If you are setting up a new business one of the options, you will need to consider is your business structure. There are two basic choices:
- Be self-employed, or
- Incorporate your business, be a limited company.
There is a world of difference between the two options.
Self-employed suggests that you work on your own, and this is certainly one self-employed option, but there are others.
You could have a business partner, or partners, and trade as self-employed but in a formal partnership arrangement. There are two basic types of partnership: a limited partnership (where the partners are not personally liable for any business risks) and a non-limited version where the partners’ personal assets are at risk in the event that the business cannot pay its debts.
This personal liability aspect is one of the key reasons that need to be considered when deciding on a structure for your business. The other is the impact of NIC and income tax.
If you are self-employed the profits of the business are taxable based on the tax status of the business owner or owners. There is no flat rate applied to business profits. The more you earn, the more NIC and income tax you will pay. And don’t forget, if you are self-employed and you run into financial difficulties, your personal assets may be at risk – unless you have opted for the Limited Liability Partnership arrangement.
A limited company
Alternatively, you could set up a limited company that is treated as a legal entity in its own right. Companies pay corporation tax, not income tax, at a single rate, presently 19%.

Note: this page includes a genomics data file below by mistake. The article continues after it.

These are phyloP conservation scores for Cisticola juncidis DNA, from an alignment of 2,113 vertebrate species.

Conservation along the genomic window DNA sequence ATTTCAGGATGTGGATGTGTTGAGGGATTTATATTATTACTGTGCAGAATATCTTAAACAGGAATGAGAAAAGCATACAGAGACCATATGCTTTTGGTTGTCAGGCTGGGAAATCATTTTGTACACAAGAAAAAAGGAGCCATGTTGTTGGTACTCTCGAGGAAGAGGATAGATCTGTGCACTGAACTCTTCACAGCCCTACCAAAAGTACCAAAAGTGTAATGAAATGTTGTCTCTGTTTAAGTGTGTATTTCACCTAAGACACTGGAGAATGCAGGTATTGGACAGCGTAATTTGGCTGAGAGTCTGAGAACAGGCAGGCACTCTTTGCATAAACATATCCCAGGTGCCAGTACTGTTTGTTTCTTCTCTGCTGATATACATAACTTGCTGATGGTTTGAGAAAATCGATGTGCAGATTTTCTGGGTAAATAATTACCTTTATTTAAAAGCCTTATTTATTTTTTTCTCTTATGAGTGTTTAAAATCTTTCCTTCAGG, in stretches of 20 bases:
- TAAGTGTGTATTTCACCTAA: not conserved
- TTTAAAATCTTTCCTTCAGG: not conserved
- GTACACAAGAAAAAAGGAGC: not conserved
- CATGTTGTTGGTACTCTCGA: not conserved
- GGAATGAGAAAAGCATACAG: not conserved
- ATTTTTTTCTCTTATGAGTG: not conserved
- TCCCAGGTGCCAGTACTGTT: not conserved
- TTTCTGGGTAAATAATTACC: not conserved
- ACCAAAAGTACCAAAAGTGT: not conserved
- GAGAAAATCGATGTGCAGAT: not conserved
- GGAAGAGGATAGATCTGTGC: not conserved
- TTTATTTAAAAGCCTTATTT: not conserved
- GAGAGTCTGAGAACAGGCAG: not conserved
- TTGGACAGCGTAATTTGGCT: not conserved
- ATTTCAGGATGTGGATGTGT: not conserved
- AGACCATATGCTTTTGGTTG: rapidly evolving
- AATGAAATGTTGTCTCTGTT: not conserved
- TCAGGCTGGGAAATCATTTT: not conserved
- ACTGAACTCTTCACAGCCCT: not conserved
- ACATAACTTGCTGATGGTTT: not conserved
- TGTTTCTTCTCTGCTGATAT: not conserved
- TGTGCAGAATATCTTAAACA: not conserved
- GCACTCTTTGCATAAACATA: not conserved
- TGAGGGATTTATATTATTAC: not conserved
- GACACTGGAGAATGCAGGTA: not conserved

At first sight it may seem like a no-brainer, why would you be self-employed and pay much higher rates of NIC and income tax? Combine this with the limited liability aspect and the argument for trading as limited seems compelling.
Planning is key
Every potential new business-person should consider both options. There are pluses and minuses to each, and both need to be considered.
If you are thinking about a new business, perhaps your first venture into self-employment, please call so we can help you consider all the possibilities. This is not a process to be taken lightly and messing up could prove to be very expensive.
- Government backtracks on Double Cabs Pickups - February 29, 2024
- Skills Bootcamps - February 27, 2024
- Self-Assessment tax returns 2023-24 - February 22, 2024
- Timing in business is everything - February 20, 2024
- Support for thousands of pubs - February 15, 2024
- Keep an eye on your income for 2023-24 - February 13, 2024
- Powers of Attorney Act receives Royal Assent - February 8, 2024
- State Pension entitlement if you retire abroad - February 6, 2024